Name: Mometasone Ointment
Dosage & administration
Apply a thin film of Mometasone Furoate, USP Ointment 0.1% to the affected skin areas once daily.
Therapy should be discontinued when control is achieved. If no improvement is seen within 2 weeks, reassessment of diagnosis may be necessary.
Safety and efficacy of Mometasone Furoate, USP Ointment 0.1% in pediatric patients for more than 3 weeks of use have not been established [see Warnings and Precautions (5.1) and Use in Specific Populations (8.4)].
Mometasone Furoate, USP Ointment 0.1% should not be used with occlusive dressings unless directed by a physician. Mometasone Furoate, USP Ointment 0.1% should not be applied in the diaper area if the child still requires diapers or plastic pants, as these garments may constitute occlusive dressing.
Mometasone Furoate, USP Ointment 0.1% is for topical use only. It is not for oral, ophthalmic, or intravaginal use.
Avoid use on the face, groin, or axillae.
Warnings and Precautions
Effects on Endocrine System
Systemic absorption of topical corticosteroids can produce reversible hypothalamic-pituitary-adrenal (HPA) axis suppression with the potential for glucocorticosteroid insufficiency. This may occur during treatment or after withdrawal of treatment. Manifestations of Cushing's syndrome, hyperglycemia, and glucosuria can also be produced in some patients by systemic absorption of topical corticosteroids while on treatment. Factors that predispose a patient using a topical corticosteroid to HPA axis suppression include the use of high-potency steroids, large treatment surface areas, prolonged use, use of occlusive dressings, altered skin barrier, liver failure, and young age.
Because of the potential for systemic absorption, use of topical corticosteroids may require that patients be periodically evaluated for HPA axis suppression. This may be done by using the adrenocorticotropic hormone (ACTH) stimulation test.
In a study evaluating the effects of mometasone furoate ointment on the HPA axis, 15 grams were applied twice daily for 7 days to 6 adult subjects with psoriasis or atopic dermatitis. The results show that the drug caused a slight lowering of adrenal corticosteroid secretion.
If HPA axis suppression is documented, an attempt should be made to gradually withdraw the drug, to reduce the frequency of application, or to substitute a less potent corticosteroid. Recovery of HPA axis function is generally prompt upon discontinuation of topical corticosteroids. Infrequently, signs and symptoms of glucocorticosteroid insufficiency may occur, requiring supplemental systemic corticosteroids.
Pediatric patients may be more susceptible to systemic toxicity from equivalent doses due to their larger skin surface to body mass ratios [see Use in Specific Populations (8.4)].
Allergic Contact Dermatitis
If irritation develops, Mometasone Furoate, USP Ointment 0.1% should be discontinued and appropriate therapy instituted. Allergic contact dermatitis with corticosteroids is usually diagnosed by observing failure to heal rather than noting a clinical exacerbation. Such an observation should be corroborated with appropriate diagnostic patch testing.
Concomitant Skin Infections
If concomitant skin infections are present or develop, an appropriate antifungal or antibacterial agent should be used. If a favorable response does not occur promptly, use of Mometasone Furoate, USP Ointment 0.1% should be discontinued until the infection has been adequately controlled.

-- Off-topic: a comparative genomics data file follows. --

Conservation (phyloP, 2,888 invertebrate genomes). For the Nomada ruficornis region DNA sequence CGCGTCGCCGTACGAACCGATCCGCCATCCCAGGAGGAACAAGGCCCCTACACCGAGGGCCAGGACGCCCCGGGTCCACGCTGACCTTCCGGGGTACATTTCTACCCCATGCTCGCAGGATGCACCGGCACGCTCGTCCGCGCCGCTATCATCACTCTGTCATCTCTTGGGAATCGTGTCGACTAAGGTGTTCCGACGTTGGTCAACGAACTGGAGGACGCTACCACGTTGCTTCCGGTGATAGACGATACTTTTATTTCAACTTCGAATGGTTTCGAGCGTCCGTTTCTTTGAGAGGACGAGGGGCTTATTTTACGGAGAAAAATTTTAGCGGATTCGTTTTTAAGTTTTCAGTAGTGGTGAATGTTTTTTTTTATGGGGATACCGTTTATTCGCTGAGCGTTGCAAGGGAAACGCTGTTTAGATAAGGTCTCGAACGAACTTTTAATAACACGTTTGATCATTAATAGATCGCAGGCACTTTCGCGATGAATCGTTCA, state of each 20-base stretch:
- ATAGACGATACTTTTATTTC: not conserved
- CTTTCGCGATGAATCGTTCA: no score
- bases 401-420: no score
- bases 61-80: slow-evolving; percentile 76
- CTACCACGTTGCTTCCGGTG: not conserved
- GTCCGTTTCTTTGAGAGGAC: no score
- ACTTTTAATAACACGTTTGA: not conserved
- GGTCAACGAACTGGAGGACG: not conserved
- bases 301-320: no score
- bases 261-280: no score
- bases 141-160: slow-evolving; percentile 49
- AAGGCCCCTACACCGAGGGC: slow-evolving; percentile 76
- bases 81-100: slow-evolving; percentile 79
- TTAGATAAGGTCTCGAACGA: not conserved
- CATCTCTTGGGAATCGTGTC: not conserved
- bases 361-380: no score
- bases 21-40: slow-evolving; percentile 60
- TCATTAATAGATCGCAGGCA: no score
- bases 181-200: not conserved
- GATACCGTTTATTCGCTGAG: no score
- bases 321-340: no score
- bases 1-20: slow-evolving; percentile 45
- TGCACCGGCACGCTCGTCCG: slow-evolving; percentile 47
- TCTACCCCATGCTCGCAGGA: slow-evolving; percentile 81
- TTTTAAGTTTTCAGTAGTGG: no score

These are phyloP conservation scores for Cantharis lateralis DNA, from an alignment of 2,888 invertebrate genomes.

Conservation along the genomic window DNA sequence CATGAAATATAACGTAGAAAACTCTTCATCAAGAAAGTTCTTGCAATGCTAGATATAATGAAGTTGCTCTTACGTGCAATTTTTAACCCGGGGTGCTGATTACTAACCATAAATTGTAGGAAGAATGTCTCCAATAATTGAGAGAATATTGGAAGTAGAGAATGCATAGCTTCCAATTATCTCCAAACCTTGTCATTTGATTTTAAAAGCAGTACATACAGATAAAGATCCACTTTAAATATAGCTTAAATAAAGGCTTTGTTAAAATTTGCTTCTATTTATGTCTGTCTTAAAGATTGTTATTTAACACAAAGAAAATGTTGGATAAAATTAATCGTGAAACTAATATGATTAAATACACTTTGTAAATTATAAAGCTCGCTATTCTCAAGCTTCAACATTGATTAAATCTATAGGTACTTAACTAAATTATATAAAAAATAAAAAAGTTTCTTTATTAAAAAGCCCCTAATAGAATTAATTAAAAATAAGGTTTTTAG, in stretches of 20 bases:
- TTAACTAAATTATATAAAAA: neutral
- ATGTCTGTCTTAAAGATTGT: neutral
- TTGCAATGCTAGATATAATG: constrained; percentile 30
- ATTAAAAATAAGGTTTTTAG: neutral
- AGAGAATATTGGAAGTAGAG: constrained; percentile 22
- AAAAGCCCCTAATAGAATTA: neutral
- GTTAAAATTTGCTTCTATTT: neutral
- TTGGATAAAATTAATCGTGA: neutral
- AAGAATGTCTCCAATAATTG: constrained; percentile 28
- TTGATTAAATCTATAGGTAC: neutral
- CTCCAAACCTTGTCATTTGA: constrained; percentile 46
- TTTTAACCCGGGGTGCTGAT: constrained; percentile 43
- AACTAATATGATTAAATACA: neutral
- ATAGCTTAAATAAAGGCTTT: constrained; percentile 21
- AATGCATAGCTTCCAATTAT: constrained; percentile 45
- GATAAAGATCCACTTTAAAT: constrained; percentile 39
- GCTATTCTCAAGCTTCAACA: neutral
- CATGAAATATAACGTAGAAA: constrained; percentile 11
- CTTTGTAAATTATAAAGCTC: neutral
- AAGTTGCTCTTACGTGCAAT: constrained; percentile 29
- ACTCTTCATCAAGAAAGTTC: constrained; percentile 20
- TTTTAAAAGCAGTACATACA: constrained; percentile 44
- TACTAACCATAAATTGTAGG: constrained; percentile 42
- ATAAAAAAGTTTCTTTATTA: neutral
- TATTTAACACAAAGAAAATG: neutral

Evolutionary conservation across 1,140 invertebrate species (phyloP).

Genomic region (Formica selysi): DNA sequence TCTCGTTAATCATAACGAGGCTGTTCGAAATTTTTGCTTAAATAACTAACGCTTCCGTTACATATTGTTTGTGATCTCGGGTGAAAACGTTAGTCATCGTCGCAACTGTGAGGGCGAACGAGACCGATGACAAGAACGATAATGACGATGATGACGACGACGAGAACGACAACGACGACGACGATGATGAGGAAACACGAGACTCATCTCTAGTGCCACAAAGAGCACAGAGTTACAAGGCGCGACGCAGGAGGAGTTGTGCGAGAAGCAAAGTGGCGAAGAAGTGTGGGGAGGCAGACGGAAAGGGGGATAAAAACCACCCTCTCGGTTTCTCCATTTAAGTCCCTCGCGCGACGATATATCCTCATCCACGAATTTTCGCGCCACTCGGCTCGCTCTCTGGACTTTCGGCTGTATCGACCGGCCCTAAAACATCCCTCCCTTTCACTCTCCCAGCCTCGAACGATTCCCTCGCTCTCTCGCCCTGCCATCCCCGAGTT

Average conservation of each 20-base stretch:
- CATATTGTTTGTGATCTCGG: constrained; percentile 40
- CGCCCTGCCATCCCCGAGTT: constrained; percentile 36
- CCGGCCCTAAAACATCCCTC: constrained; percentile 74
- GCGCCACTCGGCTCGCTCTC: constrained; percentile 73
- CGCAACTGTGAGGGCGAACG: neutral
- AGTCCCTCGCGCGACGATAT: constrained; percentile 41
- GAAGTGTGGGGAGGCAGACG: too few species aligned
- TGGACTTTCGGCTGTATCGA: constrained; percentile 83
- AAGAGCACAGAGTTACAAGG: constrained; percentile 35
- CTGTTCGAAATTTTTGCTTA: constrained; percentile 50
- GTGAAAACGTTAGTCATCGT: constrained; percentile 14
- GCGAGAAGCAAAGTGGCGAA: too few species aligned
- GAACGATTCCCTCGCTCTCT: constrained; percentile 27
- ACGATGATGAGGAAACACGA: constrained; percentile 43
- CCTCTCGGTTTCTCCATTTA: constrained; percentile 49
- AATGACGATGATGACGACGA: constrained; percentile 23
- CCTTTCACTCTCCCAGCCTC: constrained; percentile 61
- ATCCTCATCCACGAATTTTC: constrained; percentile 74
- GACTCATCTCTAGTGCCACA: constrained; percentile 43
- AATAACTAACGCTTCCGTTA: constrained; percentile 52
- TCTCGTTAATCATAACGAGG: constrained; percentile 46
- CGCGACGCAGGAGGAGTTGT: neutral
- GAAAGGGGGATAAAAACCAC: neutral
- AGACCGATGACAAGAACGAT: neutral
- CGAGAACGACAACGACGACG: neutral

Because clinical trials are conducted under widely varying conditions, adverse reaction rates observed in the clinical trials of a drug cannot be directly compared to rates in the clinical trials of another drug and may not reflect the rates observed in clinical practice.
In controlled clinical trials involving 812 subjects, the incidence of adverse reactions associated with the use of Mometasone Furoate, USP Ointment 0.1% was 4.8%. Reported reactions included burning, pruritus, skin atrophy, tingling/stinging, and furunculosis. Cases of rosacea associated with the use of Mometasone Furoate, USP Ointment 0.1% have been reported.
The following adverse reactions were reported to be possibly or probably related to treatment with Mometasone Furoate, USP Ointment 0.1% during a clinical study in 5% of 63 pediatric subjects 6 months to 2 years of age: decreased glucocorticoid levels, 1; an unspecified skin disorder, 1; and a bacterial skin infection, 1. The following signs of skin atrophy were also observed among 63 subjects treated with Mometasone Furoate, USP Ointment 0.1% in a clinical trial: shininess, 4; telangiectasia, 1; loss of elasticity, 4; loss of normal skin markings, 4; and thinness, 1.
The following additional local adverse reactions have been reported with topical corticosteroids, but may occur more frequently with the use of occlusive dressings. These reactions are: irritation, dryness, folliculitis, hypertrichosis, acneiform eruptions, hypopigmentation, perioral dermatitis, allergic contact dermatitis, secondary infection, skin atrophy, striae, and miliaria.
To report SUSPECTED ADVERSE REACTIONS, contact G&W Laboratories, Inc. at 1-800-922-1038 or FDA at 1-800-FDA-1088 or www.fda.gov/medwatch.
No drug-drug interaction studies have been conducted with Mometasone Furoate, USP Ointment 0.1%.
The safety and efficacy of Mometasone Furoate, USP Ointment 0.1% for the treatment of corticosteroid-responsive dermatoses was demonstrated in two vehicle-controlled trials, one in psoriasis and one in atopic dermatitis. A total of 218 subjects received Mometasone Furoate, USP Ointment 0.1% (109 subjects) or the vehicle ointment applied once daily for 21 days.
Principal display panel
15 g carton
|MOMETASONE FUROATE |
mometasone furoate ointment
|Labeler - G&W Laboratories, Inc. (001271188)|
|Registrant - G&W Laboratories, Inc. (001271188)|
|G&W Laboratories, Inc.||001271188||MANUFACTURE(0713-0635)|